Such dispatcher will look a lot like the IProvider interface itself, but adds a string provider parameter to its instance methods. For instance:

interface IProviderDispatcher {
    void DoSomething(string provider, ProviderData data);
}

Where the dispatcher's implementation might look as follows:

public ProviderDispatcher(IProvider bing, IProvider google) { .. }

public void DoSomething(string provider, ProviderData data) {
    this.Get(provider).DoSomething(data);
}

private IProvider Get(string provider) {
    switch (provider) {
        case "Bing": return this.bing;
        case "Google": return this.google;
        default: throw new ArgumentOutOfRangeException();
    }
}

The solution for the dispatcher can be the same af for the factory, but now we hide the extra step from the consumer.

Even better would it be if we can remove the IProviderDispatcher abstraction completely, but this is only possible if the string provider runtime data is contextual data that is available during the request. In that case we might be able to do the following:

interface IProviderContext {
    string CurrentProvider { get; }
}

And instead of a separate provider abstraction, we can have a proxy implementation on IProvider:

class ProviderDispatcherProxy : IProvider {
    public ProviderDispatcherProxy(Func<IProvider> bingProvider, 
        Func<IProvider> googleProvider,
        IProviderContext providerContext) { ... }

    void IProvider.DoSomething(ProviderData data) {
        // Dispatch to the correct provider
        this.GetCurrentProvider.DoSomething(data);
    }

    private IProvider GetCurrentProvider() =>
        switch (this.providerContext.CurrentProvider) {
            case "Bing": return this.bingProvider();
            case "Google": return this.googleProvider();
            default: throw new ArgumentOutOfRangeException();
        }
    };
}

class AspNetProviderContext : IProviderContext {
    public CurrentProvider => HttpContext.Current.Request.QueryString["provider"];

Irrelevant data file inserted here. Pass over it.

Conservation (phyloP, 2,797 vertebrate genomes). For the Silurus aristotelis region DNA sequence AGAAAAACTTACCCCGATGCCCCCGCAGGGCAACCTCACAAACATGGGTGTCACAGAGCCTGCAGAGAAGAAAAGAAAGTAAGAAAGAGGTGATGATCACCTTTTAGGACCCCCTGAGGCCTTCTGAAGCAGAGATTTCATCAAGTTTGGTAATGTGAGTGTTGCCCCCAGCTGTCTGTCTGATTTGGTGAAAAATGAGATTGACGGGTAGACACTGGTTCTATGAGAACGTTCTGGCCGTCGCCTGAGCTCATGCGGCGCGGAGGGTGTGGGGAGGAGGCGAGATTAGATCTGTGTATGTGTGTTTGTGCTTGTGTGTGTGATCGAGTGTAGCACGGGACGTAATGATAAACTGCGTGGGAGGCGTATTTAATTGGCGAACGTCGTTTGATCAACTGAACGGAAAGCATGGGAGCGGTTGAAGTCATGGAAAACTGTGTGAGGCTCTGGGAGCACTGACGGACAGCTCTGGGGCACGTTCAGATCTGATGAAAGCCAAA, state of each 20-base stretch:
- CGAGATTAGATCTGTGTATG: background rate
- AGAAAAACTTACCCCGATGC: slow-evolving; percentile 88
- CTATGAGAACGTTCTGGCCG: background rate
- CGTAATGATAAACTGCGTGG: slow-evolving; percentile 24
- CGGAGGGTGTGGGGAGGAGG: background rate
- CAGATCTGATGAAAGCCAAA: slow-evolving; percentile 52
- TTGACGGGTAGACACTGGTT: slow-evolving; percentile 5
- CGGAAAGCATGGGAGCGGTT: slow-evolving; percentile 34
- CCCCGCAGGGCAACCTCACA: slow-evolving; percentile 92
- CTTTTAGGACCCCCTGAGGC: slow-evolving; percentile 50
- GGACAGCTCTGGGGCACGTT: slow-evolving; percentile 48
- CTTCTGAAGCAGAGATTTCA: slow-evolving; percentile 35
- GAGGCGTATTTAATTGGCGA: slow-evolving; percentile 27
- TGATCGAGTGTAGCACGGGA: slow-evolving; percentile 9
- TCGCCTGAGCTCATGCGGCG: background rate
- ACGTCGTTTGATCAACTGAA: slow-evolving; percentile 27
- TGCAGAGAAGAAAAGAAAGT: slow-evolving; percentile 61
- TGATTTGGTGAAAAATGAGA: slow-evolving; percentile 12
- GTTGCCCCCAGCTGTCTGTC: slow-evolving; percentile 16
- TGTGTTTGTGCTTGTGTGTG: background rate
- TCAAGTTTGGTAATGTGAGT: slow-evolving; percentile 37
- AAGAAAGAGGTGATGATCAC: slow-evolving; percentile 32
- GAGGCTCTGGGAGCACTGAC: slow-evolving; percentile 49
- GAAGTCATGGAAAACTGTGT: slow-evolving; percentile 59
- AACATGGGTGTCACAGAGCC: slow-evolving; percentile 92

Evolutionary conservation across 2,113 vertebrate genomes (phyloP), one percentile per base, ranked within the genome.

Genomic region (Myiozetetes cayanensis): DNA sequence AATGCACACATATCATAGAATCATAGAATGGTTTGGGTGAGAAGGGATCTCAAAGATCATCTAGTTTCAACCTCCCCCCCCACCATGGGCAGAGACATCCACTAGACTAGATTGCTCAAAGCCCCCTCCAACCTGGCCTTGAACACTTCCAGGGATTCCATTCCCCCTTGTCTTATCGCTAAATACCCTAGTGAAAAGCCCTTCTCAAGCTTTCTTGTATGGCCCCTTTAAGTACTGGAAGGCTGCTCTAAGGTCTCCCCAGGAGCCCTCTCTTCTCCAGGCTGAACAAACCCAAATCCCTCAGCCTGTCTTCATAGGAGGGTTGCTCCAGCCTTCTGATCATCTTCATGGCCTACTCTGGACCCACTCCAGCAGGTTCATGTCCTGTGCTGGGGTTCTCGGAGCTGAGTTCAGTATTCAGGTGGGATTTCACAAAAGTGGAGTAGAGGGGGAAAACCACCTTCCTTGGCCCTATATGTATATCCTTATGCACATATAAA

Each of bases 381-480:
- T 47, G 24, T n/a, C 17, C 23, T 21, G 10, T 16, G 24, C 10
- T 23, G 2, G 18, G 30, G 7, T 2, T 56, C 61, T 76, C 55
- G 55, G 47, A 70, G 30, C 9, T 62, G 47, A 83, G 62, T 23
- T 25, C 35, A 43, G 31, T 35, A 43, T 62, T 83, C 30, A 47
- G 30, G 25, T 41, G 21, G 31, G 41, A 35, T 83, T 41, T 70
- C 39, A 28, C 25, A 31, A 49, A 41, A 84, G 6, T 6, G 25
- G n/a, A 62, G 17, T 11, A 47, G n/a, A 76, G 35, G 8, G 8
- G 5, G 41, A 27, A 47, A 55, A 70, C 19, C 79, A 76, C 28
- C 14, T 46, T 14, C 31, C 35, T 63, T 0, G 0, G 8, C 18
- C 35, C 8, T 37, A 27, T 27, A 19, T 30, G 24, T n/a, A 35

}

Again, internally it's still much like before, but now, because the provider value is something we can resolve from an available ambient context (the HttpContext.Current), we will be able to let the consumer work with IProvider directly. You can register this as follows:

container.RegisterSingleton<IProviderContext>(new AspNetProviderContext());

var bing = Lifestyle.Singleton.CreateProducer<IProvider, BingProvider>(container);
var google = Lifestyle.Singleton.CreateProducer<IProvider, GoogleProvider>(container);
container.RegisterSingleton<IProvider>(new ProviderDispatcherProxy(
    bingProvider: bing.GetInstance,
    googleProvider: google.GetInstance));

Now you can simply inject an IProvider into your consumers and dispatching will automatically happen for you on the background.

  • There is a lot to digest there. I went with manually creating instance providers because it got me up and running the fastest. I am now trying to deal with the Torn Lifestyle issue this is causing with the decorators. – Jason Boyd Apr 27 '16 at 20:04
  • @JasonBoyd can you update your question and show your registrations and the exact message you are getting? – Steven Apr 27 '16 at 20:11
  • Please see the updated question – Jason Boyd Apr 27 '16 at 20:29
  • I am trying to register the lifestyles of the decorators as Singleton but it occurs to me that it may not matter what the lifestyles of the decorators are. If the IProvider that is being decorated is being injected into an object with a Singleton lifestyle wouldn't that effectively make the decorators singletons as well? Or said another way, only one type has a dependency on IProvider and there will only ever be once instance of that type I don't really have to worry about the lifestyle of the decorators or of IProvider for that matter. – Jason Boyd Apr 27 '16 at 21:46
  • @JasonBoyd I can't explain the behavior you're seeing. Simple Injector should ignore torn lifestyle warnings on decorators like these for obvious reasons. I'm unable to reproduce this locally. This might be a bug. Can you move this issue to Github with the minimum code to exactly reproduce the issue? – Steven Apr 28 '16 at 6:28